• Paul links living a life of thanksgiving to the Resurrection. What practical steps will you take to build greater thankfulness into your daily life?
  • Jesus has been preaching the Kingdom, healing many sick, and casting out demons in the region around his home base of Capernaum, along the Sea of Galilee. His family thought he was quite ‘mad’ and tried to ‘seize him’, while the Scribes thought he was possessed by Satan. Jesus’ response
    was to tell stories to try to get them to recognize their error. Can you see anything of yourself in the attitude of His family or the Scribes? What challenges you most about being a disciple? How do you react when those you love, and respect misunderstand or mock you? Share those challenges with God.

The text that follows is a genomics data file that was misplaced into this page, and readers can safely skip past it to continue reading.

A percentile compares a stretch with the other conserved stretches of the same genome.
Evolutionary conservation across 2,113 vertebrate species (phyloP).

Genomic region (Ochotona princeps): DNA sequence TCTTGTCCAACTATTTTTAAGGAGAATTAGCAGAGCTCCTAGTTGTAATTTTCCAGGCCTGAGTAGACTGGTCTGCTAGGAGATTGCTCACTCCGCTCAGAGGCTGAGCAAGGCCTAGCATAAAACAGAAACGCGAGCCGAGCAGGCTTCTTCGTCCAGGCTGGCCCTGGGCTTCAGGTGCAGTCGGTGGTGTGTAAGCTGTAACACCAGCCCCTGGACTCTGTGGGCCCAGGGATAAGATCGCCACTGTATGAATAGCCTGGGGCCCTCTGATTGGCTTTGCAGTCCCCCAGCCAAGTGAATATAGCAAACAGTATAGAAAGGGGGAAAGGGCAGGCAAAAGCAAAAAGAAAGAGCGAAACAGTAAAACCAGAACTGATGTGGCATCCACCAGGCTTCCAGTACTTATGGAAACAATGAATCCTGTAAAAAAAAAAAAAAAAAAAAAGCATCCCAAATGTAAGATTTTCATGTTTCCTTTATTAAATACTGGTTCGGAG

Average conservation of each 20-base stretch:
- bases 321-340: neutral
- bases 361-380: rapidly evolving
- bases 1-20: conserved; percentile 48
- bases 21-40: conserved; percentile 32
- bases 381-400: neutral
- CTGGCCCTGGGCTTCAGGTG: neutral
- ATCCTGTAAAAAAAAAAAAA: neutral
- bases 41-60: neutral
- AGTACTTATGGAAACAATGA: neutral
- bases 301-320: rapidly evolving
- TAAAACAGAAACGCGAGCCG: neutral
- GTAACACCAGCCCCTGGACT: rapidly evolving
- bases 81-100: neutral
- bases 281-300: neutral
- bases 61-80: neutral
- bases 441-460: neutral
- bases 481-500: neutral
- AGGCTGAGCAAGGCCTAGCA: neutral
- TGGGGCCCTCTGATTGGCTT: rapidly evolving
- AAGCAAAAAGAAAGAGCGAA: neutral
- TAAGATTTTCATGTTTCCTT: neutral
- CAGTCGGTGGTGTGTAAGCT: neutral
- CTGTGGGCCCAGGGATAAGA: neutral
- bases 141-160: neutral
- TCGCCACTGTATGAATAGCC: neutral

• In Judaism, blood relatives and kinship are critically important. Jesus makes it shockingly clear that natural kinship is superseded when we enter the kingdom of God. We become sisters and brothers of Jesus, heirs to the kingdom of God and eternal life with him when we do the will of
    God. Who are the people around you in need of healing, comfort, compassion, mercy and the gift of hearing the Good News and the witness of thanksgiving in your life? How is the Holy Spirit nudging you to do the will of God
  • How will you ‘livetheword’ this week?

web: www.livingtheword.org.nz e-mail:contact@livingtheword.org.nz. Livingtheword weekly resources this week by Bev McDonald, Marist Laity NZ, www.maristlaitynz.org based in the Diocese of Auckland, NZ